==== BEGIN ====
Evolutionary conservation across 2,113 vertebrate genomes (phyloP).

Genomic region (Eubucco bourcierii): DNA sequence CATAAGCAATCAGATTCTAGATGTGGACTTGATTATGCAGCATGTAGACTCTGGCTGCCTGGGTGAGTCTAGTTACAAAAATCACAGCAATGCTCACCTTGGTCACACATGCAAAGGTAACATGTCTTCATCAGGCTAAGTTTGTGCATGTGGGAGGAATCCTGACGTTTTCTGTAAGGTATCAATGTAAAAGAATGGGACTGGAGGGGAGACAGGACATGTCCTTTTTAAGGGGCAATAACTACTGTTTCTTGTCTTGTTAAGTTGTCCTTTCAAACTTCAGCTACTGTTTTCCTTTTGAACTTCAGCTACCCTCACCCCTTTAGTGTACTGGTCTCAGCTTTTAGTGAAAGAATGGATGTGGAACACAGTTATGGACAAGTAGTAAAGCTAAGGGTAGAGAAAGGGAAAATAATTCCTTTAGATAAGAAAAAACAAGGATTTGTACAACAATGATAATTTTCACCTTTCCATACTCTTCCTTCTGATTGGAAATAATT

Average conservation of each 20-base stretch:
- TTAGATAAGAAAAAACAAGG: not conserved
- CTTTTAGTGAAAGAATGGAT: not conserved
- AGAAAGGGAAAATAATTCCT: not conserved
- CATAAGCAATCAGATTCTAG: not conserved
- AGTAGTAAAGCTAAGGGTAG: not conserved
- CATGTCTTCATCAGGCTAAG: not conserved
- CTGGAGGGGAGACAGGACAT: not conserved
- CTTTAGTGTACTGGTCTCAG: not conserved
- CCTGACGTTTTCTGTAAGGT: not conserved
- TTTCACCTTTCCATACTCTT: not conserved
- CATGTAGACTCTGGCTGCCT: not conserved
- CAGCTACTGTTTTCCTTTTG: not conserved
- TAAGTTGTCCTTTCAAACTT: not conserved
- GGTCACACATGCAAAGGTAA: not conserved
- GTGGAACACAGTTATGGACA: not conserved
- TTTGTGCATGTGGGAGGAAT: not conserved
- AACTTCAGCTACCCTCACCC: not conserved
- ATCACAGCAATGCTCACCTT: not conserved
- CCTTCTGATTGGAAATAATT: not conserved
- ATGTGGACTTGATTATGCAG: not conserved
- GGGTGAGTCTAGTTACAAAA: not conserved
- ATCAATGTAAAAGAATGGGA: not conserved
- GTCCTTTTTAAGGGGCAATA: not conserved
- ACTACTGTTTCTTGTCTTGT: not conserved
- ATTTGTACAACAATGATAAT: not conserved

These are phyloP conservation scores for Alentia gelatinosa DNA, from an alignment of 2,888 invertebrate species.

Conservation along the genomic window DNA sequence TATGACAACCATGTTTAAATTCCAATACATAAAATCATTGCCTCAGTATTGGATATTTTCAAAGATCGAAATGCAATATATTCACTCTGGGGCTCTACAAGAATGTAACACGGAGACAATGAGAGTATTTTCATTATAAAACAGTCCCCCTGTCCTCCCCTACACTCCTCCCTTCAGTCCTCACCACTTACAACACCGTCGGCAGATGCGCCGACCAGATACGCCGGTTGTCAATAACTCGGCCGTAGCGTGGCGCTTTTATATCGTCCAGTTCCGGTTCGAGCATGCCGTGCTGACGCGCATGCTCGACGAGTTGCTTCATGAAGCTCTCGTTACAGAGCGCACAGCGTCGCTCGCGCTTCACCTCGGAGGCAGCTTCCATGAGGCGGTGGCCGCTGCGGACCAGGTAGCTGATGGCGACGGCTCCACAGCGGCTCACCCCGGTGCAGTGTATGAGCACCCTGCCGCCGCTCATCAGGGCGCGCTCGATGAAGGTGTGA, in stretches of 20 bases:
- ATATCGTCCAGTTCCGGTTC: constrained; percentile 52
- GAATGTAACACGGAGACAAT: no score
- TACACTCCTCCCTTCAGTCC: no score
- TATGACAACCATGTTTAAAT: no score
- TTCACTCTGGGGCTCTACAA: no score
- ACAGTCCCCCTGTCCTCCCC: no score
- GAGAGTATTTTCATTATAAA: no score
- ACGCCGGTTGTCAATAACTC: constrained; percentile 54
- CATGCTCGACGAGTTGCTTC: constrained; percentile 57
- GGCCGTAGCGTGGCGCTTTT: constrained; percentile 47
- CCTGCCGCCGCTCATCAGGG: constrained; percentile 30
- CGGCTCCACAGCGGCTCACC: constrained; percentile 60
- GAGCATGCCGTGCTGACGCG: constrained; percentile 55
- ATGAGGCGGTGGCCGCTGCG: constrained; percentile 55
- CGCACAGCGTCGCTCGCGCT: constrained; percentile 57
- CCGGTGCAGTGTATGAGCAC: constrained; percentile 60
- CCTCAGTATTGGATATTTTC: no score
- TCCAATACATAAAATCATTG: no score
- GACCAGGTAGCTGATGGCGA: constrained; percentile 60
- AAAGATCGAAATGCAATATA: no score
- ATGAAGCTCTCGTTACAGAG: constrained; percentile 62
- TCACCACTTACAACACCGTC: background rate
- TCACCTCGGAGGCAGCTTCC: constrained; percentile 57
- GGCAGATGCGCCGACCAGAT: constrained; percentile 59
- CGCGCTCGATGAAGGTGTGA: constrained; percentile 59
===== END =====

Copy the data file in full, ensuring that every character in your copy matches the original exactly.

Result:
Evolutionary conservation across 2,113 vertebrate genomes (phyloP).

Genomic region (Eubucco bourcierii): DNA sequence CATAAGCAATCAGATTCTAGATGTGGACTTGATTATGCAGCATGTAGACTCTGGCTGCCTGGGTGAGTCTAGTTACAAAAATCACAGCAATGCTCACCTTGGTCACACATGCAAAGGTAACATGTCTTCATCAGGCTAAGTTTGTGCATGTGGGAGGAATCCTGACGTTTTCTGTAAGGTATCAATGTAAAAGAATGGGACTGGAGGGGAGACAGGACATGTCCTTTTTAAGGGGCAATAACTACTGTTTCTTGTCTTGTTAAGTTGTCCTTTCAAACTTCAGCTACTGTTTTCCTTTTGAACTTCAGCTACCCTCACCCCTTTAGTGTACTGGTCTCAGCTTTTAGTGAAAGAATGGATGTGGAACACAGTTATGGACAAGTAGTAAAGCTAAGGGTAGAGAAAGGGAAAATAATTCCTTTAGATAAGAAAAAACAAGGATTTGTACAACAATGATAATTTTCACCTTTCCATACTCTTCCTTCTGATTGGAAATAATT

Average conservation of each 20-base stretch:
- TTAGATAAGAAAAAACAAGG: not conserved
- CTTTTAGTGAAAGAATGGAT: not conserved
- AGAAAGGGAAAATAATTCCT: not conserved
- CATAAGCAATCAGATTCTAG: not conserved
- AGTAGTAAAGCTAAGGGTAG: not conserved
- CATGTCTTCATCAGGCTAAG: not conserved
- CTGGAGGGGAGACAGGACAT: not conserved
- CTTTAGTGTACTGGTCTCAG: not conserved
- CCTGACGTTTTCTGTAAGGT: not conserved
- TTTCACCTTTCCATACTCTT: not conserved
- CATGTAGACTCTGGCTGCCT: not conserved
- CAGCTACTGTTTTCCTTTTG: not conserved
- TAAGTTGTCCTTTCAAACTT: not conserved
- GGTCACACATGCAAAGGTAA: not conserved
- GTGGAACACAGTTATGGACA: not conserved
- TTTGTGCATGTGGGAGGAAT: not conserved
- AACTTCAGCTACCCTCACCC: not conserved
- ATCACAGCAATGCTCACCTT: not conserved
- CCTTCTGATTGGAAATAATT: not conserved
- ATGTGGACTTGATTATGCAG: not conserved
- GGGTGAGTCTAGTTACAAAA: not conserved
- ATCAATGTAAAAGAATGGGA: not conserved
- GTCCTTTTTAAGGGGCAATA: not conserved
- ACTACTGTTTCTTGTCTTGT: not conserved
- ATTTGTACAACAATGATAAT: not conserved

These are phyloP conservation scores for Alentia gelatinosa DNA, from an alignment of 2,888 invertebrate species.

Conservation along the genomic window DNA sequence TATGACAACCATGTTTAAATTCCAATACATAAAATCATTGCCTCAGTATTGGATATTTTCAAAGATCGAAATGCAATATATTCACTCTGGGGCTCTACAAGAATGTAACACGGAGACAATGAGAGTATTTTCATTATAAAACAGTCCCCCTGTCCTCCCCTACACTCCTCCCTTCAGTCCTCACCACTTACAACACCGTCGGCAGATGCGCCGACCAGATACGCCGGTTGTCAATAACTCGGCCGTAGCGTGGCGCTTTTATATCGTCCAGTTCCGGTTCGAGCATGCCGTGCTGACGCGCATGCTCGACGAGTTGCTTCATGAAGCTCTCGTTACAGAGCGCACAGCGTCGCTCGCGCTTCACCTCGGAGGCAGCTTCCATGAGGCGGTGGCCGCTGCGGACCAGGTAGCTGATGGCGACGGCTCCACAGCGGCTCACCCCGGTGCAGTGTATGAGCACCCTGCCGCCGCTCATCAGGGCGCGCTCGATGAAGGTGTGA, in stretches of 20 bases:
- ATATCGTCCAGTTCCGGTTC: constrained; percentile 52
- GAATGTAACACGGAGACAAT: no score
- TACACTCCTCCCTTCAGTCC: no score
- TATGACAACCATGTTTAAAT: no score
- TTCACTCTGGGGCTCTACAA: no score
- ACAGTCCCCCTGTCCTCCCC: no score
- GAGAGTATTTTCATTATAAA: no score
- ACGCCGGTTGTCAATAACTC: constrained; percentile 54
- CATGCTCGACGAGTTGCTTC: constrained; percentile 57
- GGCCGTAGCGTGGCGCTTTT: constrained; percentile 47
- CCTGCCGCCGCTCATCAGGG: constrained; percentile 30
- CGGCTCCACAGCGGCTCACC: constrained; percentile 60
- GAGCATGCCGTGCTGACGCG: constrained; percentile 55
- ATGAGGCGGTGGCCGCTGCG: constrained; percentile 55
- CGCACAGCGTCGCTCGCGCT: constrained; percentile 57
- CCGGTGCAGTGTATGAGCAC: constrained; percentile 60
- CCTCAGTATTGGATATTTTC: no score
- TCCAATACATAAAATCATTG: no score
- GACCAGGTAGCTGATGGCGA: constrained; percentile 60
- AAAGATCGAAATGCAATATA: no score
- ATGAAGCTCTCGTTACAGAG: constrained; percentile 62
- TCACCACTTACAACACCGTC: background rate
- TCACCTCGGAGGCAGCTTCC: constrained; percentile 57
- GGCAGATGCGCCGACCAGAT: constrained; percentile 59
- CGCGCTCGATGAAGGTGTGA: constrained; percentile 59